In the wake of the nuclear agreement reached in Vienna, Iran will enjoy a huge influx of cash—and so will the terror groups it sponsors. A quick look at what that’ll mean for us.
The deal reached in July 2015 by the five permanent members of the UN Security Council and Germany—the P5+1—and Iran, ostensibly to curb the latter’s nuclear program, will have far-reaching consequences beyond the scope of Tehran’s nuclear ambitions. One key realm in which the world can anticipate a deeply negative impact concerns the support for international terrorism provided by the Iranian regime.
In exchange for accepting major Western concessions on its nuclear research activities, the Iranian regime will receive significant sanctions relief, readmission to the international financial system, and the gradual easing of a United Nations-imposed arms embargo. Collectively, these steps amount to the lifting of punitive measures levied against Iran over the past decade by the United Nations, the European Union, and a variety of national governments—including the United States—in response to Iranian obstruction over its clandestine nuclear activities. Whether the deal struck in Vienna in July 2015, known as the Joint Comprehensive Plan of Action (JCPOA), will actually prevent Iran from obtaining a nuclear bomb remains to be seen. What is indisputable, given the nature of the regime, is that Iran—the world’s leading state sponsor of terrorism—will continue and likely increase its support for such nefarious activities.
Senior administration officials, all the way up to the president himself, have conceded this point, which is remarkable given their obfuscations about many other, smaller details of the agreement. At a press conference soon after the JCPOA was announced, President Barack Obama himself acknowledged that the United States and Iran “will continue to have profound differences,” namely over the latter’s “support for terrorism” and “its use of proxies to destabilize parts of the Middle East.” Asked by CNN’s Wolf Blitzer if Iran’s newfound windfall may lead to increased “support [for] international terrorism,” National Security Adviser Susan Rice responded, “We should expect that some portion of that money would go to the Iranian military and could potentially be used for the kinds of bad behavior that we have seen in the region up until now.” As sanctions ease, there is every reason to believe that such “bad behavior” will not only continue, but that it will increase substantially.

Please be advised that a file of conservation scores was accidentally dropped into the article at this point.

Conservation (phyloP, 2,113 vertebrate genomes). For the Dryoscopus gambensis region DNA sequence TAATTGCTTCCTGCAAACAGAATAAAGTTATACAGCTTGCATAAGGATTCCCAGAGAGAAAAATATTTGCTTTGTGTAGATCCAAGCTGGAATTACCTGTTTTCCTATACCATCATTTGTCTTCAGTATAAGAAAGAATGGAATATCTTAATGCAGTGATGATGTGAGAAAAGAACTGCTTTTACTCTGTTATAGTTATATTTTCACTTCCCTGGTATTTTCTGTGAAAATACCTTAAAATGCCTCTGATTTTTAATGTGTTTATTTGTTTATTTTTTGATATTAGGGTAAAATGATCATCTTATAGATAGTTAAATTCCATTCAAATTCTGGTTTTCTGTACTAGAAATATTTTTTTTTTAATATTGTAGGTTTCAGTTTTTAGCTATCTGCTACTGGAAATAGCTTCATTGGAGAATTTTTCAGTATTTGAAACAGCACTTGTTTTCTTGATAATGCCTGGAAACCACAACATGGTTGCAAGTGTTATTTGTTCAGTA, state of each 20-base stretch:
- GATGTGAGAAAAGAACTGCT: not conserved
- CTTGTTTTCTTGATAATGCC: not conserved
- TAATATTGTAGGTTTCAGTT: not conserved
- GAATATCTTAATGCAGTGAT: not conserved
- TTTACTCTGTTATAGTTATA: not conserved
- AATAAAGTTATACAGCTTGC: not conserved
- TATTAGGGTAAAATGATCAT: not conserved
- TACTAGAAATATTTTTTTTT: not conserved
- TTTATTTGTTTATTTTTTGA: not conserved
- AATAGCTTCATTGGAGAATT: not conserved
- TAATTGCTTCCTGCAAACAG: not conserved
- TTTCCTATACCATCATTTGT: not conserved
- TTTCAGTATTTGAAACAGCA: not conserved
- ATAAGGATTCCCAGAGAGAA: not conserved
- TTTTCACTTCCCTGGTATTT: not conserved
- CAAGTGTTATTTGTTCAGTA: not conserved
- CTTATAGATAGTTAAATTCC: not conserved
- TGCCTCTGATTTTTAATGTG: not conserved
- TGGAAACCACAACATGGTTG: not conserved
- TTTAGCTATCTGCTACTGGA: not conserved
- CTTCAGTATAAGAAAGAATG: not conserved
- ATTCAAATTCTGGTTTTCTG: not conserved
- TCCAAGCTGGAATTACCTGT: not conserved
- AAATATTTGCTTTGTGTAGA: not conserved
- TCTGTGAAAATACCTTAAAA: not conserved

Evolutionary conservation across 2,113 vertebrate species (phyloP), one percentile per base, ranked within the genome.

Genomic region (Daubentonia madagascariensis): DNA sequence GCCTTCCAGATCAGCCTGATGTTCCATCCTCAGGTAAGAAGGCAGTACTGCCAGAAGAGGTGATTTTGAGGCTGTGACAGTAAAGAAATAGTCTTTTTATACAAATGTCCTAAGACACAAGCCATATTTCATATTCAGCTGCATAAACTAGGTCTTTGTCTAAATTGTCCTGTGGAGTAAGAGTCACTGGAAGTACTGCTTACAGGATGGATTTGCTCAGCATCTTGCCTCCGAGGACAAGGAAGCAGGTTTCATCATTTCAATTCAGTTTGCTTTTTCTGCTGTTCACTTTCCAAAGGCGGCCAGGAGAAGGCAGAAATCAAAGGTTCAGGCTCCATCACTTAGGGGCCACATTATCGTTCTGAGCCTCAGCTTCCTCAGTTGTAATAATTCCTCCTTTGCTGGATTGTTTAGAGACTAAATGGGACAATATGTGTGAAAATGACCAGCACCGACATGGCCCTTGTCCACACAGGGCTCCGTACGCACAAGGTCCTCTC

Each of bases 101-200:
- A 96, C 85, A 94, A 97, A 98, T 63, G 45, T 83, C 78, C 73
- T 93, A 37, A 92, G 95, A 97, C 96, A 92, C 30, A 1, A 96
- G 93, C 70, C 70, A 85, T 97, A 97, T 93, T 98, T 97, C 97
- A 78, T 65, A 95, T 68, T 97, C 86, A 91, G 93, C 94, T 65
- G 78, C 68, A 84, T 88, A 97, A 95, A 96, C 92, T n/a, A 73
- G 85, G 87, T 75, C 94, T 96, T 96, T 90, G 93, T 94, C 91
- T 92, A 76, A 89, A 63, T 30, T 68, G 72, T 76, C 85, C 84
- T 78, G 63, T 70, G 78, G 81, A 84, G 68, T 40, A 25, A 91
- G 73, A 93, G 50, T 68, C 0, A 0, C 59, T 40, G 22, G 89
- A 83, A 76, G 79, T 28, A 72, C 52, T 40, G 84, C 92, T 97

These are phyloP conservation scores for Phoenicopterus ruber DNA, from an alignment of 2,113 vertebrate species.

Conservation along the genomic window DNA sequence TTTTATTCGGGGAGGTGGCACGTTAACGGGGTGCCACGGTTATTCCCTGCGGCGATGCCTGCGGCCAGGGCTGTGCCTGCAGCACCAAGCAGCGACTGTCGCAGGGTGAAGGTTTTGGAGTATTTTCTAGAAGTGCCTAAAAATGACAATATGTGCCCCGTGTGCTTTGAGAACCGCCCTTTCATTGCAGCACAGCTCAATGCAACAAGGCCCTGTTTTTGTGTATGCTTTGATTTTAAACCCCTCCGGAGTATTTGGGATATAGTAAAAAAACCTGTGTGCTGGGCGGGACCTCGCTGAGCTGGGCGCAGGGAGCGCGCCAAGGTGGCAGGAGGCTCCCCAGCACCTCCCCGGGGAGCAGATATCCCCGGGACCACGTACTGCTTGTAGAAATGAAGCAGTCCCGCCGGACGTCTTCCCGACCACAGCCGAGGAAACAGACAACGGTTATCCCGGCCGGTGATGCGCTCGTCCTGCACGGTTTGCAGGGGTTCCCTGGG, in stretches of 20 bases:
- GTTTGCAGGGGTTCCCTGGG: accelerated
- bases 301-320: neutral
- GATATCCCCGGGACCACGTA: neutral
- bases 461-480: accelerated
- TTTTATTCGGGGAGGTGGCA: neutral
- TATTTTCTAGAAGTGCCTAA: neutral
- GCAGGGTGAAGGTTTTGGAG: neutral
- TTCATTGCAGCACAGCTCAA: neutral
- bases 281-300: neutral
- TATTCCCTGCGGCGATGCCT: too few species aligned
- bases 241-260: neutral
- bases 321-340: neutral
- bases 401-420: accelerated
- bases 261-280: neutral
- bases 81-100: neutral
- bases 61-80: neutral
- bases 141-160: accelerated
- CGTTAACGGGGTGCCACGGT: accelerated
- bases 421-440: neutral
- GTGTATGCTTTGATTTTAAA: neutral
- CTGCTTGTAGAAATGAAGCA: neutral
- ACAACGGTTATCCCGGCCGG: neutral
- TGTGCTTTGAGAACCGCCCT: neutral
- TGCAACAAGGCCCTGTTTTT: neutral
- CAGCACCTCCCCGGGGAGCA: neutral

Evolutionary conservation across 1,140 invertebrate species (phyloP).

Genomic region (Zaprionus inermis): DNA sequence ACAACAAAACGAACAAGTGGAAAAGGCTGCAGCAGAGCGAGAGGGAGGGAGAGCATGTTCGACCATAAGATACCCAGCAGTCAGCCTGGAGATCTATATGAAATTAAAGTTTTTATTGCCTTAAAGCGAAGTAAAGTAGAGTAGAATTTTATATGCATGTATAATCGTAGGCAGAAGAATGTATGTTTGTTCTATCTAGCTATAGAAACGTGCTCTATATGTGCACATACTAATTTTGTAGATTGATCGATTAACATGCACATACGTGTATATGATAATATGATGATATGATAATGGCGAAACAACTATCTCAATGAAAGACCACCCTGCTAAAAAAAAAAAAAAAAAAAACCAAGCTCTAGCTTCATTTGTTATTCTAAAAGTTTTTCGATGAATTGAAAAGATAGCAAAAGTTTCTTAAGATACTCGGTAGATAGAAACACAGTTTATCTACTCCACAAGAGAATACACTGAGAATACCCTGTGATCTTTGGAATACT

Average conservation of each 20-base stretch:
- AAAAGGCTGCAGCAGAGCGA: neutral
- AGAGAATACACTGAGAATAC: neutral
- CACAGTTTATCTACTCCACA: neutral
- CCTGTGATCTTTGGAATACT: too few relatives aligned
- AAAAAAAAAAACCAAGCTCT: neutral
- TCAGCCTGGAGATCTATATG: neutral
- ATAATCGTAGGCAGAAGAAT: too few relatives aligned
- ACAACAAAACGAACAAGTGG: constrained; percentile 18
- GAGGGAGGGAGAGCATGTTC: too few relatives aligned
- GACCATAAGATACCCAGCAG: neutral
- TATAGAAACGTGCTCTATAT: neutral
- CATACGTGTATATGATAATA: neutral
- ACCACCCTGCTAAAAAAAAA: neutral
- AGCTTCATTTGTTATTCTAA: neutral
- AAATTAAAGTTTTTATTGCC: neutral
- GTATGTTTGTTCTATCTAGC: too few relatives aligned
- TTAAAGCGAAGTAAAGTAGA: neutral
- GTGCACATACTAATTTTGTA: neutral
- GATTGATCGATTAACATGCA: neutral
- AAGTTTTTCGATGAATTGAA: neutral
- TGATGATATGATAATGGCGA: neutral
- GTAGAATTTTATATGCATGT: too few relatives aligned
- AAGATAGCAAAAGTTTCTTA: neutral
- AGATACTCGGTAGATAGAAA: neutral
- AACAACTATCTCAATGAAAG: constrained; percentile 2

Below are ten points highlighting the adverse effects of the pending deal with respect to terrorism:
1. Sanctions relief. As a result of the JCPOA, Iran is expected to receive some $150 billion in sanctions relief. That Tehran chose to obstruct and obfuscate over its nuclear program over the past nine years, when UN sanctions were first implemented, enduring international isolation and an economic crisis as a result, suggests that the Iranian regime places a priority on the pursuit of illicit activity in general, even to the detriment of the welfare of its own citizens. Given the sacrifices Iran has been willing to endure on behalf of its covert nuclear program, there is no telling how much of the $150 billion Iran will devote to terror, for which it has hardly been punished, but even a small portion would be significant.
2. SWIFT banking system. In 2012, the world’s biggest electronic payments system, known as SWIFT, barred 15 Iranian banks. This resulted in an annual loss of $35 billion worth of trade with Europe alone. A provision of the nuclear deal stipulates that once the International Atomic Energy Agency verifies Iran has implemented certain measures of the JCPOA, however, the European Union must authorize SWIFT to readmit Iran, regardless of its continuing support for terror. This flies in the face of a recent warning by the Financial Action Task Force that Iran’s “failure to address the risk of terrorist financing” poses a “serious threat … to the integrity of the international financial system.”
3. Central Bank of Iran. In 2012, President Obama signed into law punishing sanctions against the Central Bank of Iran, following a Treasury Department finding that Iran’s “support for terrorism,” “pursuit of weapons of mass destruction,” and “deceptive financial practices” rendered the entire country a “Jurisdiction of Primary Money Laundering Concern.” The JCPOA calls on the United States to delist the Central Bank, along with several other banks sanctioned by the United States for their involvement in terrorism. This, combined with the aforementioned readmission of Iran into SWIFT, will make it much easier for Tehran to transmit money around the world—money that could very easily be used to fund terrorist and other illicit activities.
4. Islamic Revolutionary Guards Corps. Among the over 800 individuals and entities listed for sanctions relief is Qassem Soleimani, Commander of the Qods Force, the elite, expeditionary regiment of the Islamic Revolutionary Guards Corps (IRGC), designated as a terrorist organization by the U.S. Soleimani has been at the forefront of organizing Shi’a sectarian militias in Iraq responsible for the deaths of American soldiers. Several other IRGC senior officers and front groups will also be delisted as a result of the JCPOA.